A Future Perfect: The Challenge and Promise of Globalization (2000)
The Witch Doctors: Making Sense of the Management Gurus (1996)
Measuring the Mind: Education and Psychology in England 1860-1990 (1994)
A human resources group:
Adrian was a hit. I sincerely appreciated the time he invested to understand our audience. We heard from many people that the conference which just ended an hour ago was the best ever, so his lead into was perfect.
A large consulting firm event:
Adrian was very personable, and I know that the partners who were hosting the conference were very impressed with his presentation and the information he shared with the attendees.
A leading global business process outsourcing company:
Adrian did a terrific job – our audience sensed a great degree of credibility from his delivery, his style and his content. He was a good fit for our kick off speaker.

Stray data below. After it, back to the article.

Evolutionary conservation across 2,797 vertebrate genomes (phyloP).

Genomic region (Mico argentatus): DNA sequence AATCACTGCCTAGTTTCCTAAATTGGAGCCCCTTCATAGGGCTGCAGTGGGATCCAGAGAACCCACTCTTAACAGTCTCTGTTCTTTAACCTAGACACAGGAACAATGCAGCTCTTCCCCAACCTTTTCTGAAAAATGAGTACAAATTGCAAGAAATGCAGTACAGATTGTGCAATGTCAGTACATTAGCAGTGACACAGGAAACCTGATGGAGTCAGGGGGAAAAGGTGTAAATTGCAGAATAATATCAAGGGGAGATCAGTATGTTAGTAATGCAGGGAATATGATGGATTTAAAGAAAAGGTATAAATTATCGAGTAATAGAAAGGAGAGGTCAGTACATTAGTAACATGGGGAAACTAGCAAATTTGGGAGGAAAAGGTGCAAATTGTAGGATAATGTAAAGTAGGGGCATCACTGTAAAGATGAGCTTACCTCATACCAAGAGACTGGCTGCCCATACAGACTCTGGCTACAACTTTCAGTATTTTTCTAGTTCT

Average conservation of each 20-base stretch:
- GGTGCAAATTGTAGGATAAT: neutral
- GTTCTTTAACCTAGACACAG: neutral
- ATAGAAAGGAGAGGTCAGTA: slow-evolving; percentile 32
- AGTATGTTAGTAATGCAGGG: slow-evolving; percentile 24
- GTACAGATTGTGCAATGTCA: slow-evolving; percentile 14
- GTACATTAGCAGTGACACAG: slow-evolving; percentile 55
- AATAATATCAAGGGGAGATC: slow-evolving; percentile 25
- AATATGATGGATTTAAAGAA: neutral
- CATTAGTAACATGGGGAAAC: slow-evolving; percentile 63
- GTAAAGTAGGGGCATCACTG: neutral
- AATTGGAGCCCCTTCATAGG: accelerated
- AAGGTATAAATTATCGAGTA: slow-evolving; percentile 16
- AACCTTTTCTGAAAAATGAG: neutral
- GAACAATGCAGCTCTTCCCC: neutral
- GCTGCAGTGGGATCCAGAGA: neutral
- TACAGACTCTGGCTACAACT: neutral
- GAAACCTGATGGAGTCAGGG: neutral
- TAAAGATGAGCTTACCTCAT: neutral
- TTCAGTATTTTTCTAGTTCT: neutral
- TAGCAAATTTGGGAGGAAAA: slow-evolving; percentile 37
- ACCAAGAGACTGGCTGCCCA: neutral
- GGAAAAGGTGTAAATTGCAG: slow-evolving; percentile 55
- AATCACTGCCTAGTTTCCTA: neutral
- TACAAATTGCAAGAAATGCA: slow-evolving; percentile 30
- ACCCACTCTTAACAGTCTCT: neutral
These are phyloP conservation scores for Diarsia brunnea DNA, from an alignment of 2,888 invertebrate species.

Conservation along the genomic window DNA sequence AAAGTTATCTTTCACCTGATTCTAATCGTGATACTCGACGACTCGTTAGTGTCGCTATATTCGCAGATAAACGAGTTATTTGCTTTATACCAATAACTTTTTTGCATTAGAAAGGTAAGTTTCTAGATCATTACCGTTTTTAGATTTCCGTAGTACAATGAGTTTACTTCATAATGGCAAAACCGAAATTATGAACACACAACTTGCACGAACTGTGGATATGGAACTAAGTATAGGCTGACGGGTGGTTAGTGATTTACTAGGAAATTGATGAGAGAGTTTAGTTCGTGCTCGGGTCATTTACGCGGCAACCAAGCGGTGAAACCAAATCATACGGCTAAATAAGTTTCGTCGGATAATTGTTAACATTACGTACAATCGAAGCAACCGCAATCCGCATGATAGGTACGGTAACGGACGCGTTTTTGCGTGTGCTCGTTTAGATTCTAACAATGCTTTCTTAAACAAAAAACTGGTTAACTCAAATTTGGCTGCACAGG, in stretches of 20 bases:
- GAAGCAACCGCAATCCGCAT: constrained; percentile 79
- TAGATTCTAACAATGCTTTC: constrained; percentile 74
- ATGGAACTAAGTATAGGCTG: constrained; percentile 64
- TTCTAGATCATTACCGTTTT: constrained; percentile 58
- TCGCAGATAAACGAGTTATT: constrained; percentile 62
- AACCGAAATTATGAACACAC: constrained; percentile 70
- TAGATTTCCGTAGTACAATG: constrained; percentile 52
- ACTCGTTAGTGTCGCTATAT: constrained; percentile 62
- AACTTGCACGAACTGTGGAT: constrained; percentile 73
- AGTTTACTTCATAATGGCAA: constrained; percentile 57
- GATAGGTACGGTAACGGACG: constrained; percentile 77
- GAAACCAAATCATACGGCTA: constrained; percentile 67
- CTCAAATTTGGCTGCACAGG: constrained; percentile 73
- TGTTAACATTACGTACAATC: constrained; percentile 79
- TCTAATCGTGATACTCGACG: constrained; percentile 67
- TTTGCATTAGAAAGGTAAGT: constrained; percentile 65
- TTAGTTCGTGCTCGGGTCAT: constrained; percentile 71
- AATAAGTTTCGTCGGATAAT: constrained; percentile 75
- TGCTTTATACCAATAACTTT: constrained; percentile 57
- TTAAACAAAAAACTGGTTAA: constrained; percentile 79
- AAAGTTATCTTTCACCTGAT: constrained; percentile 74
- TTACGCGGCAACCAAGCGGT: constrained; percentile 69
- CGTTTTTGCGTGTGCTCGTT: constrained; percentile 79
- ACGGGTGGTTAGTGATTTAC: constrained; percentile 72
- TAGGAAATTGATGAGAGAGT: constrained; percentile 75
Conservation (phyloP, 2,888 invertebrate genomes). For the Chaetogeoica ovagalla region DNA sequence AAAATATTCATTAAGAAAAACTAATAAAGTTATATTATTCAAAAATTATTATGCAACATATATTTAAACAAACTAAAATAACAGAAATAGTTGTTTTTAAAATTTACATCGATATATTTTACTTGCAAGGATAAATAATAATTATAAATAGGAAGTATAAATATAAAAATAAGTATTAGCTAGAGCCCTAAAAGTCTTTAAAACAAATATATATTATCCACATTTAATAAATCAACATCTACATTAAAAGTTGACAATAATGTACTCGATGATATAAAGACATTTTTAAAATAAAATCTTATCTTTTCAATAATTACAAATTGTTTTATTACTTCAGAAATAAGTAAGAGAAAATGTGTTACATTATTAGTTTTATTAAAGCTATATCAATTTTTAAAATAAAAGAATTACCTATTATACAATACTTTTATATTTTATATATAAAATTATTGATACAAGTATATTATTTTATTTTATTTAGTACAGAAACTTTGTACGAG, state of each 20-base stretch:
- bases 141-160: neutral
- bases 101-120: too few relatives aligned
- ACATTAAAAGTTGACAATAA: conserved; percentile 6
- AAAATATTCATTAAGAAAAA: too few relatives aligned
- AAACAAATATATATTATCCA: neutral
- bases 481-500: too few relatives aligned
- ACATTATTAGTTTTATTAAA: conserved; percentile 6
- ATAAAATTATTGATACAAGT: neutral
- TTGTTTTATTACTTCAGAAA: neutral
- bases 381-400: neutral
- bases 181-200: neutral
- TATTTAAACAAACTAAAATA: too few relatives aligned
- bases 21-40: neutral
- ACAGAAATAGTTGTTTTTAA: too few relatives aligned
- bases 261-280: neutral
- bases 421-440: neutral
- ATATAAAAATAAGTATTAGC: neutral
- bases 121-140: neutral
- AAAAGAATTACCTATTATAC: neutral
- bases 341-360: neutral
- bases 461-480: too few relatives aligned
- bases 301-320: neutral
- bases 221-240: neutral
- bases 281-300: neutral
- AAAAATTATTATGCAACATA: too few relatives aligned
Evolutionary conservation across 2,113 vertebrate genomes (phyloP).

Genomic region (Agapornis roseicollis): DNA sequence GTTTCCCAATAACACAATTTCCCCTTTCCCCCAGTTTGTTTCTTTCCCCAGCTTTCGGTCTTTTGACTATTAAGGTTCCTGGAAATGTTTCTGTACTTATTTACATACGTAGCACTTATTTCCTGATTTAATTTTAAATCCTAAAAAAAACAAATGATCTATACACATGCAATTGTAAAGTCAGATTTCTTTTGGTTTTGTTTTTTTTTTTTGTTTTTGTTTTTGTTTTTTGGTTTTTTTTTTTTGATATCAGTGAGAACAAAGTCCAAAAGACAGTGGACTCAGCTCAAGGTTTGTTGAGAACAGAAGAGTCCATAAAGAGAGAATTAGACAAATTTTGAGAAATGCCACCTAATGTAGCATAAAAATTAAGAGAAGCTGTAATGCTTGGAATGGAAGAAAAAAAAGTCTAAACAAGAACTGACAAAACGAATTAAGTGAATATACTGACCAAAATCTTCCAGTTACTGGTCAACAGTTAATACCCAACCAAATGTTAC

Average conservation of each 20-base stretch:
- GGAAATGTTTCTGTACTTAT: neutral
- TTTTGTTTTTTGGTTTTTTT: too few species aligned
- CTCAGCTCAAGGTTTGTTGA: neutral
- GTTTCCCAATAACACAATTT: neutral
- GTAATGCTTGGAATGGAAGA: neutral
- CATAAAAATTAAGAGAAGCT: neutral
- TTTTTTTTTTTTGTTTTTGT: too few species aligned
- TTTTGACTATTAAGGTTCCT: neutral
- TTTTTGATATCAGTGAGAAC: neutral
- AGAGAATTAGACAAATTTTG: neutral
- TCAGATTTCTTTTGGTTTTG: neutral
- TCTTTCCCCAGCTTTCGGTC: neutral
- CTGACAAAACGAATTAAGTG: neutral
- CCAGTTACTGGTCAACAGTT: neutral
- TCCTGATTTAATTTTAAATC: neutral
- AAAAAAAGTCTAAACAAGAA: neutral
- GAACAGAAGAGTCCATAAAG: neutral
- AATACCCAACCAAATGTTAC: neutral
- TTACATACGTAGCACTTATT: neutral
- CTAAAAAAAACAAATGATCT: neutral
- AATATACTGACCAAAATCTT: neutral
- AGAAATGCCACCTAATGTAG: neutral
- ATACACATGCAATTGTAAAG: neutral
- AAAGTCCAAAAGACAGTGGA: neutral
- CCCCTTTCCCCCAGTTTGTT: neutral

A global human capital provider:
I am happy to provide a reference for Adrian Wooldridge as a speaker. I've seen Adrian speak at two different large conferences (he was so successful at the first that I personally recommended him for the second).
The first conference was our annual global partners meeting. It was a room of about 500 senior partners from around the world and Adrian spoke on globalization and the war for talent. He was engaging, insightful and best of all — extremely funny. His humor was sophisticated and had global appeal—the European and Asian partners enjoyed him as much as our North American partners. He has a wonderful, sly, dry British wit and sensibility, and the depth of his intelligence is impossible to miss. He was one of our highest rated speakers at the conference.
The second conference he spoke at was a gathering of the Chief Communications Officers of the Fortune 500. It was a crowd of about 200, he spoke on globalization, and he was again rated as one of the best speakers.
I personally think he will make an excellent speaker and will absolutely not disappoint.
On a final note, I would add that I am a "tough customer" and do not share this kind of praise or recommendation lightly.